The Mighty Maytag

| June/July 1996

  • Maytag motor scooter

  • Before restored Maytag Motor Scooter

  • Maytag motor scooter
  • Before restored Maytag Motor Scooter

931 Maine Street Lawrence, Kansas 66044

A couple of years ago while searching through old magazines for advertisements and articles concerning early motor scooters, I discovered a plan for building a motor scooter using a Maytag washing machine engine. The one page illustrated article in the August 1934 Popular Mechanics was titled 'It's Easy to Build this Motor Scooter.' Intrigued by this unexpected find I looked through many earlier issues hoping to find more plans for building motor scooters, but was unsuccessful. Since then I have located quite a few plans for building motor scooters and motorized bicycles in magazines published after 1934, but nothing earlier than that date.

Memories of my grandparents gasoline powered Maytag washing machine gathering rust and dust in their barn in Michigan during the early 1950s, and remembering my mother's stories de-scribing the joy (and noise) it brought to my grandmother when they bought it in the 1930s, helped convince me to build the Maytag motor scooter. For almost two months, the time I would normally have spent working on my collection of Vespa and Lambretta motor scooters, was instead devoted to building the 'Mighty Maytag.'

The first step was to restore a model 92 Maytag single cylinder, one-half horsepower, two-stroke engine, which I purchased from an antique engine collector in Abilene, Kansas. I was told that the model 92 was produced until 1937, when it was replaced by a smoother running, but slightly less powerful two cylinder engine. The engine was completely rebuilt and painted with the original color green enamel; the application of accurately reproduced decals was the finishing touch. Fabricating the chassis mostly entailed cutting, bending, and welding parts salvaged from thrift shop bicycles. The white pine platform and the ash axle mounts and brake pedal were given two coats of spar varnish. The hand grips are reproduction 1930s bicycle grips, which I purchased at the 1995 Vintage Motor Bike Club Meet in Portland, Indiana. Because I wanted to keep the engine in-tact, I put the drive pulley and belt on the flywheel side of the engine, instead of removing the kick-starter and putting it on that side, as shown in the plans. The scooter is push started, but the kick-starter can be used when it is on the display stand I built for it.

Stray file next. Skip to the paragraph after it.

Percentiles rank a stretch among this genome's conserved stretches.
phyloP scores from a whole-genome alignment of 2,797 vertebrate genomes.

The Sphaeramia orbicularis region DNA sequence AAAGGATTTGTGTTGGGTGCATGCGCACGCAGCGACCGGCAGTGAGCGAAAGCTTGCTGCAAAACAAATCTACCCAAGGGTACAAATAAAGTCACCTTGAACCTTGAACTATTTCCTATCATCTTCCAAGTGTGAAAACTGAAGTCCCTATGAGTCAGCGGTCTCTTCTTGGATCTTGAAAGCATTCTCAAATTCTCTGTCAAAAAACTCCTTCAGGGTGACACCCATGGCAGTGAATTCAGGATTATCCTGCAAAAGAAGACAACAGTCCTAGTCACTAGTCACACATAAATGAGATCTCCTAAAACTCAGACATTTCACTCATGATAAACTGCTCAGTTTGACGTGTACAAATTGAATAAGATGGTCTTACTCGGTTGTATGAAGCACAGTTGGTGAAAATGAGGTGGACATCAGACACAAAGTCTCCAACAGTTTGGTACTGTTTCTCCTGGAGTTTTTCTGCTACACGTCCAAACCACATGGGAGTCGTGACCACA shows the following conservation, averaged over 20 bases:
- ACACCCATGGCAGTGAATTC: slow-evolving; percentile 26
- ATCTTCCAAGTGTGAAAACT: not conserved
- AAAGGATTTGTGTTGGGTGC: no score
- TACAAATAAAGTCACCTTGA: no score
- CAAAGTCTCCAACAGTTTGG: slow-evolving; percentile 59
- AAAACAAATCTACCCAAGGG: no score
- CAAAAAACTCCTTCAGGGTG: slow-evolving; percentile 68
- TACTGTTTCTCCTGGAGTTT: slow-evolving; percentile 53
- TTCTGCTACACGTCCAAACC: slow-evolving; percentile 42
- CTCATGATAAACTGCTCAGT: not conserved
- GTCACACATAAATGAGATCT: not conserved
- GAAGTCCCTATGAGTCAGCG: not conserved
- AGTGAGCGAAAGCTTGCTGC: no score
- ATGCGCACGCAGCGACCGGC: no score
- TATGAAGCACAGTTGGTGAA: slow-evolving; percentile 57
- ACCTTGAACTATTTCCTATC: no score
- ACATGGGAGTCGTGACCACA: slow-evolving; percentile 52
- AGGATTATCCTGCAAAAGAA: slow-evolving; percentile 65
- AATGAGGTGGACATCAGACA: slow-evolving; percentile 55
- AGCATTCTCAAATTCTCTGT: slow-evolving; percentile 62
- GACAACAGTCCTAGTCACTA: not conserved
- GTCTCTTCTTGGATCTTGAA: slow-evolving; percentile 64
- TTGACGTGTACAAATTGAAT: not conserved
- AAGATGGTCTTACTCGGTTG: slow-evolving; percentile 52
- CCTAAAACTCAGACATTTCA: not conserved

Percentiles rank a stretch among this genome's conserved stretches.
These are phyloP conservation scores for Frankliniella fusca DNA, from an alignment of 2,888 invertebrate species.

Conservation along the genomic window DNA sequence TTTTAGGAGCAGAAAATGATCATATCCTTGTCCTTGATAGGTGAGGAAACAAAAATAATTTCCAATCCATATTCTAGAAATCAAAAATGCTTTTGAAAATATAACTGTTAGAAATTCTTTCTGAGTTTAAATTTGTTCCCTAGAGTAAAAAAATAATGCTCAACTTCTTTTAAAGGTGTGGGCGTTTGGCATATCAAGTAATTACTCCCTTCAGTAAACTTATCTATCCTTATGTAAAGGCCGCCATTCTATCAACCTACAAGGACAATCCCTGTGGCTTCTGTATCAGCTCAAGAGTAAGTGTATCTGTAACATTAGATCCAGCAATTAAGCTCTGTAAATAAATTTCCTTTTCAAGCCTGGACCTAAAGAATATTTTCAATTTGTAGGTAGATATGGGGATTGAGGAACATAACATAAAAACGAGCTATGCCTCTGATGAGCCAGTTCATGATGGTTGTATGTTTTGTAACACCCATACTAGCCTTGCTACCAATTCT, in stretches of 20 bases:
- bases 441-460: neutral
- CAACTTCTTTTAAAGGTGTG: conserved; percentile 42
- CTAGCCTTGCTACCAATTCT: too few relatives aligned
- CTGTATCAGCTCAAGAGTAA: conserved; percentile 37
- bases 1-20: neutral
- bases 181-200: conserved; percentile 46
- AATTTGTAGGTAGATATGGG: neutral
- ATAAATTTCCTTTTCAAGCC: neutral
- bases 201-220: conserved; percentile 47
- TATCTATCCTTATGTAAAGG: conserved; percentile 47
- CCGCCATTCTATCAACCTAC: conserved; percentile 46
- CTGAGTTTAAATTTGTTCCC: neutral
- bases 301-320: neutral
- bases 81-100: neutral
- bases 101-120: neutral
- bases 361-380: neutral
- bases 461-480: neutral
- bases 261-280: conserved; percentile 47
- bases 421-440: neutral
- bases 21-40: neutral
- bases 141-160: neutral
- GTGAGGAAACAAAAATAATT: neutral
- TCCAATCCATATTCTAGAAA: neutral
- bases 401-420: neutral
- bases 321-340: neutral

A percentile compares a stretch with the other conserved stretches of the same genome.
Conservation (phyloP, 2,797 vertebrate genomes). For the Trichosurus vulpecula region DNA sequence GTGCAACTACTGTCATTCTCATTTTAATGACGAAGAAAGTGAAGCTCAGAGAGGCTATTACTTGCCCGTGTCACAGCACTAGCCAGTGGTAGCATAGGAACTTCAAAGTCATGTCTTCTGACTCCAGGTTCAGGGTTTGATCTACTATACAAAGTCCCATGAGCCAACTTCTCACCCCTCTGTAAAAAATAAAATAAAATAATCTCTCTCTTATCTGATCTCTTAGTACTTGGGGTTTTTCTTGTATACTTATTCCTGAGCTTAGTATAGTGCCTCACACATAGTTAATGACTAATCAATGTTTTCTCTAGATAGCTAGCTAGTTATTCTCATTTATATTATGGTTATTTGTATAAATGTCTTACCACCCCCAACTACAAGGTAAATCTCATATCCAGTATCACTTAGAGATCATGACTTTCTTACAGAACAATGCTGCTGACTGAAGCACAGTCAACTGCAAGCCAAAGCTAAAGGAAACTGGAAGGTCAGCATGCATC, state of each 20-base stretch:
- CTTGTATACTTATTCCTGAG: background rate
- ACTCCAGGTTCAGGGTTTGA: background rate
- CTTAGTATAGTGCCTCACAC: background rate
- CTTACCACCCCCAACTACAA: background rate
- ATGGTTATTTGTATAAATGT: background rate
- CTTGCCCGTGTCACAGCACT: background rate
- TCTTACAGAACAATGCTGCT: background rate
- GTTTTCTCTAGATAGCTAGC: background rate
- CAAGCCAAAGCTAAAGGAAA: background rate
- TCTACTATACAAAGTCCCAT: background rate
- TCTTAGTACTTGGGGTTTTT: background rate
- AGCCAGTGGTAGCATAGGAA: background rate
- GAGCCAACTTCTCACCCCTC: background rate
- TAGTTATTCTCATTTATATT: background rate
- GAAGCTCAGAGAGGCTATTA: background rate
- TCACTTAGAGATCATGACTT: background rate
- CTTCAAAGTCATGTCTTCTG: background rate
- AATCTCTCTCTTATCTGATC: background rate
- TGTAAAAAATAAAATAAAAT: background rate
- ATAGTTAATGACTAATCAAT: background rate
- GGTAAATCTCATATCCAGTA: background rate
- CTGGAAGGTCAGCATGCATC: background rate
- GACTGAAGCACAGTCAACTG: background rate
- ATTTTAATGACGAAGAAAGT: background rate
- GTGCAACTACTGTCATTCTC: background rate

Everything works! It will be given its test run this spring after I locate a brave and agile test driver who weighs less than 100 pounds. My best guess is that it will reach a top speed of 15-20 mph on level pavement, although I am hoping, of course, that it will go faster! The 'Mighty Maytag' project had been fun, but I am left wondering how many of these motor scooters were built when the plans were first published. Finding an early example of one, or even finding an old photograph of one, would be a fitting conclusion for the project.


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